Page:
NEWS

Tokyo Joe’s fast casual Asian food hits metro Phoenix

What’s in your wok? Tokyo Joe’s, a Colorado-based chain of fast-casual Asian restaurants, has set its sights on metro Phoenix, bringing such health-conscious dishes as yakitori chicken bowls, lettuce wraps, tataki salads and made-to-order sushi rolls.

The chain plans five locations in the next 12 months, the first of which opens Friday, May 30, at 1935 S. Val Vista Drive in Mesa.

“Arizona is our first state outside Colorado,” said Dawn Samuel, Arizona director of operations for Tokyo Joe’s. “We’re the healthy sector of Asian food. Everything else is wokked or fried. We are steamed or grilled.”

The menu features a variety of Asian-influenced cuisine including edamame, gyozas, spring rolls, a tea bar and more. Diners will have the option to make their own rice bowls, choosing such proteins as dark or white chicken, steak, salmon or tofu; carbs, including white rice, brown rice or udon noodles; and a variety of different sweet, savory and spicy sauces.

Additionally, Tokyo Joe’s offers signature made rice bowls, traditional Japanese ramen and seven sushi rolls, including Joe’s Roll made with grilled shrimp, avocado, cream cheese and cucumber; and the crab-cheese wonton roll made, with real crab mix, wonton strips, cream cheese, avocado, sweet-chile sauce and panko bread crumbs.

“We’ve always had this health skew to what we do at Joe’s,” said Tokyo Joe’s founder, Larry Leith. “So if it doesn’t have this high nutritional integrity either in what it is or how it’s prepared, then we don’t put on the menu. We have gyozas that are steamed rather than pot stickers fried in oil. It’s not that they’re bad. That’s just not who we are.”

That, in a nutshell, is how Leith plans to compete with other such fast casual food chains in Arizona as Pei Wei, Kyoto Bowl, Tokyo Express and even Chipotle.

Leith, a retired professional skier, opened the first Tokyo Joe’s in 1996 with the same intent: to create an inexpensive, quick-service healthful-menu restaurant with a unique design. Since then, the concept has caught on and the chain has grown to 29 restaurants across Colorado.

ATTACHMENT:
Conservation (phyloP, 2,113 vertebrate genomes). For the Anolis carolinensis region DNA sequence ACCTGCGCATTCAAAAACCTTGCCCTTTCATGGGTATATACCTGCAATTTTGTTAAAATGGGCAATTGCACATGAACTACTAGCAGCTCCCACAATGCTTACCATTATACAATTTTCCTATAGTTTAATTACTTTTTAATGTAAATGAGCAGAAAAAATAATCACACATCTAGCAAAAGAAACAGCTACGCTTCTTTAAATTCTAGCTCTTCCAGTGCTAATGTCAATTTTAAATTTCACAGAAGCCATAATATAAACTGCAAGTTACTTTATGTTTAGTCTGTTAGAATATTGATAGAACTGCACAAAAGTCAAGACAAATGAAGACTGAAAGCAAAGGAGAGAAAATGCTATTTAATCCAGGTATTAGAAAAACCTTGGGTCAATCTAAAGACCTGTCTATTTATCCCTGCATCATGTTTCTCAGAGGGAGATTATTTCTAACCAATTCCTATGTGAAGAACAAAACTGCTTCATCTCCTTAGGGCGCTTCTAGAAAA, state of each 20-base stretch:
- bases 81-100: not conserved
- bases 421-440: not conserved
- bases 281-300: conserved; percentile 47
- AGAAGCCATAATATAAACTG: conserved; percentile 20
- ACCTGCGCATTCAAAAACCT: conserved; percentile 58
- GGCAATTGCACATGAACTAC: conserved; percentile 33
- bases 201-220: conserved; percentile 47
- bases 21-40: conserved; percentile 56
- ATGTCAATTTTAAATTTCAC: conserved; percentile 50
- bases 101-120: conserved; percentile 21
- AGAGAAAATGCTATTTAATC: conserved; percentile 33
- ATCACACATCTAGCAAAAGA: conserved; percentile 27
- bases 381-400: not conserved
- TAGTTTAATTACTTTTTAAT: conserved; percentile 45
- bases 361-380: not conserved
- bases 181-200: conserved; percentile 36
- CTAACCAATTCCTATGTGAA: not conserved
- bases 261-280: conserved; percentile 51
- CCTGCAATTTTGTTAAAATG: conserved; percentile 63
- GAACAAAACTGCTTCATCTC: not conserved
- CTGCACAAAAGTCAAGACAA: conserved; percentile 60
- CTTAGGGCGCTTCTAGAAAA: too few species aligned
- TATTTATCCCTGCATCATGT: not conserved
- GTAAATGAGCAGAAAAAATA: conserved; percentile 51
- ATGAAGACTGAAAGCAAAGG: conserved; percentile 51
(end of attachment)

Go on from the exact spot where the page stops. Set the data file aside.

“It’s all about the dining experience, how it blends with the food. We have a theory that nothing should happen by accident here,” Leith said.

Oversize ruby-red Japanese lanterns will hover over diners in the contemporary-styled flagship location in Mesa. Red Herman Miller chairs will complement the lanterns, beside sleek wood-grain tables and dark-grey walls. The restaurant will feature an inside dining room and a patio.

While certain design elements will remain similar in future restaurants, Leith encourages each restaurant to have its own look and feel based the surrounding area and available materials.

“I just had this idea that people could be eating this style of food in these very invigorating architectural pieces,” he said.

Tokyo Joe’s, which merged with Gridiron Capital and restaurant CEO Greg Macdonald last year, also plans to move into California and Texas. As for Arizona, plans include opening 29 new locations over the next five years.



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